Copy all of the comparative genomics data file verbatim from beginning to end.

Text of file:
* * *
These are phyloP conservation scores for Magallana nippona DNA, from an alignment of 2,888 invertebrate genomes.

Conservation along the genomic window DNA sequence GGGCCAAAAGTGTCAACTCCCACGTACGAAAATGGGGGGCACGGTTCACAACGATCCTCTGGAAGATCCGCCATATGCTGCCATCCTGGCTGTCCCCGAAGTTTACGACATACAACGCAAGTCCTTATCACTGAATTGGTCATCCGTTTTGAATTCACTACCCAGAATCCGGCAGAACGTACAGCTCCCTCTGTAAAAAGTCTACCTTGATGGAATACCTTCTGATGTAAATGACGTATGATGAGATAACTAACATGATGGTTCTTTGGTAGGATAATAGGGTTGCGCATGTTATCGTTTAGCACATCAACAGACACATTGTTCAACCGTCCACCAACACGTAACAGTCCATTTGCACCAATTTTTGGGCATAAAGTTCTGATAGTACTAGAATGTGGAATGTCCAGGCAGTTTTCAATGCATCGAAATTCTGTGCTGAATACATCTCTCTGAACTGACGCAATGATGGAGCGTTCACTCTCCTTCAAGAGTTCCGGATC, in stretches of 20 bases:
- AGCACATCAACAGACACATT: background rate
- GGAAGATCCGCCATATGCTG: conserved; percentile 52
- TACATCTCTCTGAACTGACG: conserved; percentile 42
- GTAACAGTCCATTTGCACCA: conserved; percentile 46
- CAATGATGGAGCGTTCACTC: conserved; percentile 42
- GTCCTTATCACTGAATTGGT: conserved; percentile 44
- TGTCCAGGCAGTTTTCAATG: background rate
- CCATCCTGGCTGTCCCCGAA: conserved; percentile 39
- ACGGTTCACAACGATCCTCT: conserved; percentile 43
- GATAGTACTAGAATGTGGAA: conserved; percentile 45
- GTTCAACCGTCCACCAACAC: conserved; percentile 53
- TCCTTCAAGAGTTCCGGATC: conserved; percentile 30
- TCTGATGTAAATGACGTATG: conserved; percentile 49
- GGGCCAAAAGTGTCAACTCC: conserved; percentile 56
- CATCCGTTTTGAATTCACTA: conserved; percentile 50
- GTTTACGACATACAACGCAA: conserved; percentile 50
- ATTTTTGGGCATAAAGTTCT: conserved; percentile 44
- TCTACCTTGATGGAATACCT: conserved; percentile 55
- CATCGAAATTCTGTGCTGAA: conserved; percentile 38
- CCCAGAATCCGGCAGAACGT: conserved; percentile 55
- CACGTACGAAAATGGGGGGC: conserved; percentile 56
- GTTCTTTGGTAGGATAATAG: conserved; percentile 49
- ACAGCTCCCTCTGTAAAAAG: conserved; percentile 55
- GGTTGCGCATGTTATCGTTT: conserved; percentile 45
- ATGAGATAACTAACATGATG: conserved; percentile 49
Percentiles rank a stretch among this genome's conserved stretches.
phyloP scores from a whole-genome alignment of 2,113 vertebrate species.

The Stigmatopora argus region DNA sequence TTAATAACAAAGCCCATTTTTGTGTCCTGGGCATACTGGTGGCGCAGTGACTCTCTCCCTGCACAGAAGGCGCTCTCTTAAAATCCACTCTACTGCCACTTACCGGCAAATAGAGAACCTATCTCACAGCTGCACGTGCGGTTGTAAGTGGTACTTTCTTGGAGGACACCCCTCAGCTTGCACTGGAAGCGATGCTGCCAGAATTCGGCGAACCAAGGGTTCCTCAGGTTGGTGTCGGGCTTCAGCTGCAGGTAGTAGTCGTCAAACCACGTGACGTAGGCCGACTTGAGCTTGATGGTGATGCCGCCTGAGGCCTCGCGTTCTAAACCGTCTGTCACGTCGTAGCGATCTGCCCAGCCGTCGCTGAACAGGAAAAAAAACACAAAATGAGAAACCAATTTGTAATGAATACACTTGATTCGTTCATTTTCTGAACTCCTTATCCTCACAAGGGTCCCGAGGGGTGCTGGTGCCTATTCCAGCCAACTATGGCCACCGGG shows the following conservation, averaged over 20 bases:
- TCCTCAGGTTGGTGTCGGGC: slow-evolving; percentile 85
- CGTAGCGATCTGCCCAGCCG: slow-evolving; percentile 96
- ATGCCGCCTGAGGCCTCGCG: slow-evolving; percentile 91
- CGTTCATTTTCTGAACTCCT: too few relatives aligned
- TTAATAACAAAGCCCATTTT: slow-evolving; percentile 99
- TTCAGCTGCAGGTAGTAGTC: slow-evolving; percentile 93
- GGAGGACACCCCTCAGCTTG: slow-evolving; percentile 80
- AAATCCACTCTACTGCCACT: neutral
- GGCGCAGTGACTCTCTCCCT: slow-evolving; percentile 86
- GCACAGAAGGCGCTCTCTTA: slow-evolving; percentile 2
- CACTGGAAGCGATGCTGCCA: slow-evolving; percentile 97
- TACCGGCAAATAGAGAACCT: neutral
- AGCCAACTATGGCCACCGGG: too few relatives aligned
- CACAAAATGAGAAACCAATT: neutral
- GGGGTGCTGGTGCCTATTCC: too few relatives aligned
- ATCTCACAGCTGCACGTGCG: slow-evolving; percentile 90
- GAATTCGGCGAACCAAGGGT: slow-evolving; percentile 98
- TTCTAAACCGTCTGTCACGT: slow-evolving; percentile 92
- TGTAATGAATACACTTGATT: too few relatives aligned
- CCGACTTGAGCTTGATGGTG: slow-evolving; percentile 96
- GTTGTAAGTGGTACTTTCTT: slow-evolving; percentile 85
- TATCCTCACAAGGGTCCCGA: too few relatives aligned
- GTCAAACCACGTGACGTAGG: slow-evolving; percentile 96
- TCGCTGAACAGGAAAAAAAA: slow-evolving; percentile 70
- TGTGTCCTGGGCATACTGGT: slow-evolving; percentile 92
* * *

These are phyloP conservation scores for Magallana nippona DNA, from an alignment of 2,888 invertebrate genomes.

Conservation along the genomic window DNA sequence GGGCCAAAAGTGTCAACTCCCACGTACGAAAATGGGGGGCACGGTTCACAACGATCCTCTGGAAGATCCGCCATATGCTGCCATCCTGGCTGTCCCCGAAGTTTACGACATACAACGCAAGTCCTTATCACTGAATTGGTCATCCGTTTTGAATTCACTACCCAGAATCCGGCAGAACGTACAGCTCCCTCTGTAAAAAGTCTACCTTGATGGAATACCTTCTGATGTAAATGACGTATGATGAGATAACTAACATGATGGTTCTTTGGTAGGATAATAGGGTTGCGCATGTTATCGTTTAGCACATCAACAGACACATTGTTCAACCGTCCACCAACACGTAACAGTCCATTTGCACCAATTTTTGGGCATAAAGTTCTGATAGTACTAGAATGTGGAATGTCCAGGCAGTTTTCAATGCATCGAAATTCTGTGCTGAATACATCTCTCTGAACTGACGCAATGATGGAGCGTTCACTCTCCTTCAAGAGTTCCGGATC, in stretches of 20 bases:
- AGCACATCAACAGACACATT: background rate
- GGAAGATCCGCCATATGCTG: conserved; percentile 52
- TACATCTCTCTGAACTGACG: conserved; percentile 42
- GTAACAGTCCATTTGCACCA: conserved; percentile 46
- CAATGATGGAGCGTTCACTC: conserved; percentile 42
- GTCCTTATCACTGAATTGGT: conserved; percentile 44
- TGTCCAGGCAGTTTTCAATG: background rate
- CCATCCTGGCTGTCCCCGAA: conserved; percentile 39
- ACGGTTCACAACGATCCTCT: conserved; percentile 43
- GATAGTACTAGAATGTGGAA: conserved; percentile 45
- GTTCAACCGTCCACCAACAC: conserved; percentile 53
- TCCTTCAAGAGTTCCGGATC: conserved; percentile 30
- TCTGATGTAAATGACGTATG: conserved; percentile 49
- GGGCCAAAAGTGTCAACTCC: conserved; percentile 56
- CATCCGTTTTGAATTCACTA: conserved; percentile 50
- GTTTACGACATACAACGCAA: conserved; percentile 50
- ATTTTTGGGCATAAAGTTCT: conserved; percentile 44
- TCTACCTTGATGGAATACCT: conserved; percentile 55
- CATCGAAATTCTGTGCTGAA: conserved; percentile 38
- CCCAGAATCCGGCAGAACGT: conserved; percentile 55
- CACGTACGAAAATGGGGGGC: conserved; percentile 56
- GTTCTTTGGTAGGATAATAG: conserved; percentile 49
- ACAGCTCCCTCTGTAAAAAG: conserved; percentile 55
- GGTTGCGCATGTTATCGTTT: conserved; percentile 45
- ATGAGATAACTAACATGATG: conserved; percentile 49
Percentiles rank a stretch among this genome's conserved stretches.
phyloP scores from a whole-genome alignment of 2,113 vertebrate species.

The Stigmatopora argus region DNA sequence TTAATAACAAAGCCCATTTTTGTGTCCTGGGCATACTGGTGGCGCAGTGACTCTCTCCCTGCACAGAAGGCGCTCTCTTAAAATCCACTCTACTGCCACTTACCGGCAAATAGAGAACCTATCTCACAGCTGCACGTGCGGTTGTAAGTGGTACTTTCTTGGAGGACACCCCTCAGCTTGCACTGGAAGCGATGCTGCCAGAATTCGGCGAACCAAGGGTTCCTCAGGTTGGTGTCGGGCTTCAGCTGCAGGTAGTAGTCGTCAAACCACGTGACGTAGGCCGACTTGAGCTTGATGGTGATGCCGCCTGAGGCCTCGCGTTCTAAACCGTCTGTCACGTCGTAGCGATCTGCCCAGCCGTCGCTGAACAGGAAAAAAAACACAAAATGAGAAACCAATTTGTAATGAATACACTTGATTCGTTCATTTTCTGAACTCCTTATCCTCACAAGGGTCCCGAGGGGTGCTGGTGCCTATTCCAGCCAACTATGGCCACCGGG shows the following conservation, averaged over 20 bases:
- TCCTCAGGTTGGTGTCGGGC: slow-evolving; percentile 85
- CGTAGCGATCTGCCCAGCCG: slow-evolving; percentile 96
- ATGCCGCCTGAGGCCTCGCG: slow-evolving; percentile 91
- CGTTCATTTTCTGAACTCCT: too few relatives aligned
- TTAATAACAAAGCCCATTTT: slow-evolving; percentile 99
- TTCAGCTGCAGGTAGTAGTC: slow-evolving; percentile 93
- GGAGGACACCCCTCAGCTTG: slow-evolving; percentile 80
- AAATCCACTCTACTGCCACT: neutral
- GGCGCAGTGACTCTCTCCCT: slow-evolving; percentile 86
- GCACAGAAGGCGCTCTCTTA: slow-evolving; percentile 2
- CACTGGAAGCGATGCTGCCA: slow-evolving; percentile 97
- TACCGGCAAATAGAGAACCT: neutral
- AGCCAACTATGGCCACCGGG: too few relatives aligned
- CACAAAATGAGAAACCAATT: neutral
- GGGGTGCTGGTGCCTATTCC: too few relatives aligned
- ATCTCACAGCTGCACGTGCG: slow-evolving; percentile 90
- GAATTCGGCGAACCAAGGGT: slow-evolving; percentile 98
- TTCTAAACCGTCTGTCACGT: slow-evolving; percentile 92
- TGTAATGAATACACTTGATT: too few relatives aligned
- CCGACTTGAGCTTGATGGTG: slow-evolving; percentile 96
- GTTGTAAGTGGTACTTTCTT: slow-evolving; percentile 85
- TATCCTCACAAGGGTCCCGA: too few relatives aligned
- GTCAAACCACGTGACGTAGG: slow-evolving; percentile 96
- TCGCTGAACAGGAAAAAAAA: slow-evolving; percentile 70
- TGTGTCCTGGGCATACTGGT: slow-evolving; percentile 92